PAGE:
Executive Perspective

Diverse Learners

by Paul D. Houston, executive director, AASA


One of the remarkable paradoxes of American education is how we like to talk about the value of each child, and yet we strongly hold to a system that yields a one-size-fits-all model of educating all those individuals. For me, this contradiction always has been personal.

In my talks I often mention three children that each of us is familiar with because we have them in our schools.

The first is that child who never seems to be on the same page as everyone else. He is always a few pages short of a complete book. No matter how hard we work he is always, as my father used to say, “a day late and a dollar short.” The child just doesn't get it. We have titles for these children. Perhaps one of the kindest is “slow learner.”

Then there is another child who frustrates us more than the first. We give the slow learners some slack because they just don't seem capable of mastering the material. The second child is totally capable — but she just won't do it. We know from her test scores that she is a capable learner, but her effort is not up to her capacity. We label these children “underachievers” and they drive us crazy because they don't work up to their potential.

The third child is a favorite. This child knows the answers before we give the lesson. She is bright-eyed and full of enthusiasm for almost everything. She can even stretch us. We call these children “gifted” and they make us feel successful as educators.

Personal Differences

Now here's the rub. I was all three of these children. I started off as a slow learner, not learning to read until 3 rd grade. (By the way, in the ongoing controversy over social promotion and retention, I get up every morning and thank God for social promotion because without it, I would be the oldest 1 st grader in America !) Thank goodness, I was promoted until I reached Mrs. Spurlock's class so she could take me under her wing and teach me to read.

 

By the time I reached junior high I was such a good reader that I achieved “underachiever” status. I was seen as having potential but wasn't using it. I did well on tests and poorly in the classroom. High school found me hitting on every note and I became gifted. The school thought I was new to the community because I wasn't expected to do well.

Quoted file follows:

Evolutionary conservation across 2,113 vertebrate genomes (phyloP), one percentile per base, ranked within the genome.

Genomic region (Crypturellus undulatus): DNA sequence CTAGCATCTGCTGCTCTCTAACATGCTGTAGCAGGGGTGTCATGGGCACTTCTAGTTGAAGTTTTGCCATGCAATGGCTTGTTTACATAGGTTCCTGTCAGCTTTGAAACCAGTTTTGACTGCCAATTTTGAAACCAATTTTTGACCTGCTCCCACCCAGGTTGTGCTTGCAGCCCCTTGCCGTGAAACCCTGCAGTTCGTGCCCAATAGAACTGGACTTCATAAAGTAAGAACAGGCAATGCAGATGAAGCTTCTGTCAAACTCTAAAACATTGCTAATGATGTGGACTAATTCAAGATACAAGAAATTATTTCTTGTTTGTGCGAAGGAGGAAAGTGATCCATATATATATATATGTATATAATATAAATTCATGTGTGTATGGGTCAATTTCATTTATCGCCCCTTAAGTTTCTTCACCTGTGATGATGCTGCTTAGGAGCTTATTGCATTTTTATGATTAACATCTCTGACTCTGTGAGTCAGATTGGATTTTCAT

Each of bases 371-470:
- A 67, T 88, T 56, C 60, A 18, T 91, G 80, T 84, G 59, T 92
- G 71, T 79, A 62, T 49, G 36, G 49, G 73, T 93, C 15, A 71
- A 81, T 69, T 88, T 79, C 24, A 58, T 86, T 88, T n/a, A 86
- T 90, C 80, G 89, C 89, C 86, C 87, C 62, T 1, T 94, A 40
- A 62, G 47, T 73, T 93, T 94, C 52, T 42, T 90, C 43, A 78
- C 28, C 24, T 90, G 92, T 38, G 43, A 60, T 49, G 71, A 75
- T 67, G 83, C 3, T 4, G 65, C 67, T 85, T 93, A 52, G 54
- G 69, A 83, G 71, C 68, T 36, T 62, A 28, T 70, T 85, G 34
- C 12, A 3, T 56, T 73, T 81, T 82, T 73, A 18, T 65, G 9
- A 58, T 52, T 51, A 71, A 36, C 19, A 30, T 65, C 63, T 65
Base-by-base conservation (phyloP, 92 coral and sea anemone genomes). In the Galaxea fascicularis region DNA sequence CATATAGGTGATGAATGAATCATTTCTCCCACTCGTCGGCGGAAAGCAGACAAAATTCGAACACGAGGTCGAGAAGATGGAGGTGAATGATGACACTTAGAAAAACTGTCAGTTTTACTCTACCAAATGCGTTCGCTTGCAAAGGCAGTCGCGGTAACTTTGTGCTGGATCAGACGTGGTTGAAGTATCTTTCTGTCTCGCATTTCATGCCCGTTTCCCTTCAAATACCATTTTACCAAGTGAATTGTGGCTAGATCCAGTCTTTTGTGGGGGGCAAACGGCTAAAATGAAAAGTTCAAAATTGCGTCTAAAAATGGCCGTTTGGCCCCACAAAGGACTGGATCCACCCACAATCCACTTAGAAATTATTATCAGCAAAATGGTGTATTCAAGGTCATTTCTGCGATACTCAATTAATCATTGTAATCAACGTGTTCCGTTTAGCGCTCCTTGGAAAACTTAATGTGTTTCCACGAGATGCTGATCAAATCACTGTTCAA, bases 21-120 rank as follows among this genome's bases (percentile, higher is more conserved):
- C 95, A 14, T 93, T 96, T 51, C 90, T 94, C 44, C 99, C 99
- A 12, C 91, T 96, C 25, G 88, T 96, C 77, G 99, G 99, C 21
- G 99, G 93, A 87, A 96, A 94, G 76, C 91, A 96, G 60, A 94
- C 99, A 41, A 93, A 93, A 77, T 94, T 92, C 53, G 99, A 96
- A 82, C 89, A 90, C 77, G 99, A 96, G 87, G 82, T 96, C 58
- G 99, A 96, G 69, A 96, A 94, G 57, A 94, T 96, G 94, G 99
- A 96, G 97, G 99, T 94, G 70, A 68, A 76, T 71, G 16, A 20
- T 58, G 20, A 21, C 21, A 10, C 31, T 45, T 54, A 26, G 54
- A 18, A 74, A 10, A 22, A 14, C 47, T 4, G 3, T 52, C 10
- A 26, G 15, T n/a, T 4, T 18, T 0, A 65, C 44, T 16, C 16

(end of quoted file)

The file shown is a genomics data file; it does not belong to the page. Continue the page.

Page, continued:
What changed? The problem in retrospect is that I am a holistic learner rather than a sequential learner. I have to have all the pieces before I get it. I don't move neatly from block to block. I kind of wander the neighborhood until I learn the terrain.

Sadly for me and those who learn like me, schools weren't created for us. It has been estimated that only about 20 percent of our children actually learn according to the way we structure schools. Whether it is holistic versus sequential or kinesthetic versus auditory, many kids don't fit the molds we create for them. Given all that, it is just short of amazing we get the results we do.

I have driven more than one education reformer mad by suggesting that standards, accountability and choice will not yield us great schools. In fact, they may take us backward. Rather, what we should be doing is creating schools kids want to attend. These would be places where learning is meaningful and engaging to the students. Learning must be connected to their world, their culture and their learning styles. And it must be personalized. With the advances technology offers us, this is not an unrealistic expectation. Our goal must be to create schools that are exciting places and that really do value every child.

The formula for success is insight + incite = excite. We must work to understand and celebrate the differences our children bring to school. Not all children are gifted. But they all have gifts. And not every child we label a slow learner is slow. And if children are underachieving we must ask whose sin that is. We must develop insight into how kids learn and what motivates them. Then we must find ways of inciting them to action.

Unstoppable Beliefs
I had the occasion a few years ago to attend a Tony Robbins seminar and, to this day, I am amazed at the fact that in a few hours he was able to persuade me and about 2,000 other people into walking across a bed of hot coals. I don't like to walk on hot sand at the beach and here I was walking across 12 feet of burning coals. He created such a strong sense of belief that we could do that feat that we couldn't wait to get to the coals. If we could instill a fraction of that belief in our children about what they are capable of doing, we would have created a system of education that would be unstoppable.

 

During the “fire walk” experience we found that as we approached the coals, we were urged to focus on what was across the coals, not on the coals themselves. In essence we became so focused on where we wanted to go, we had no time to think about the problems and dangers under our feet.

At a recent talk, Peter Senge observed that nothing in nature is exactly the same. No two things have been created that were just alike. American education will be “reformed” when we come to understand and truly prize the differences our children bring with them and be able to capitalize on those differences by constructing a learning environment that is open to different ways of learning and that focuses us on where we need to be as a system and as a nation. Then we will see that the whole truly is a multiplier of the sum of the parts.

Paul Houston is AASA executive director.
E-mail:
phouston@aasa.org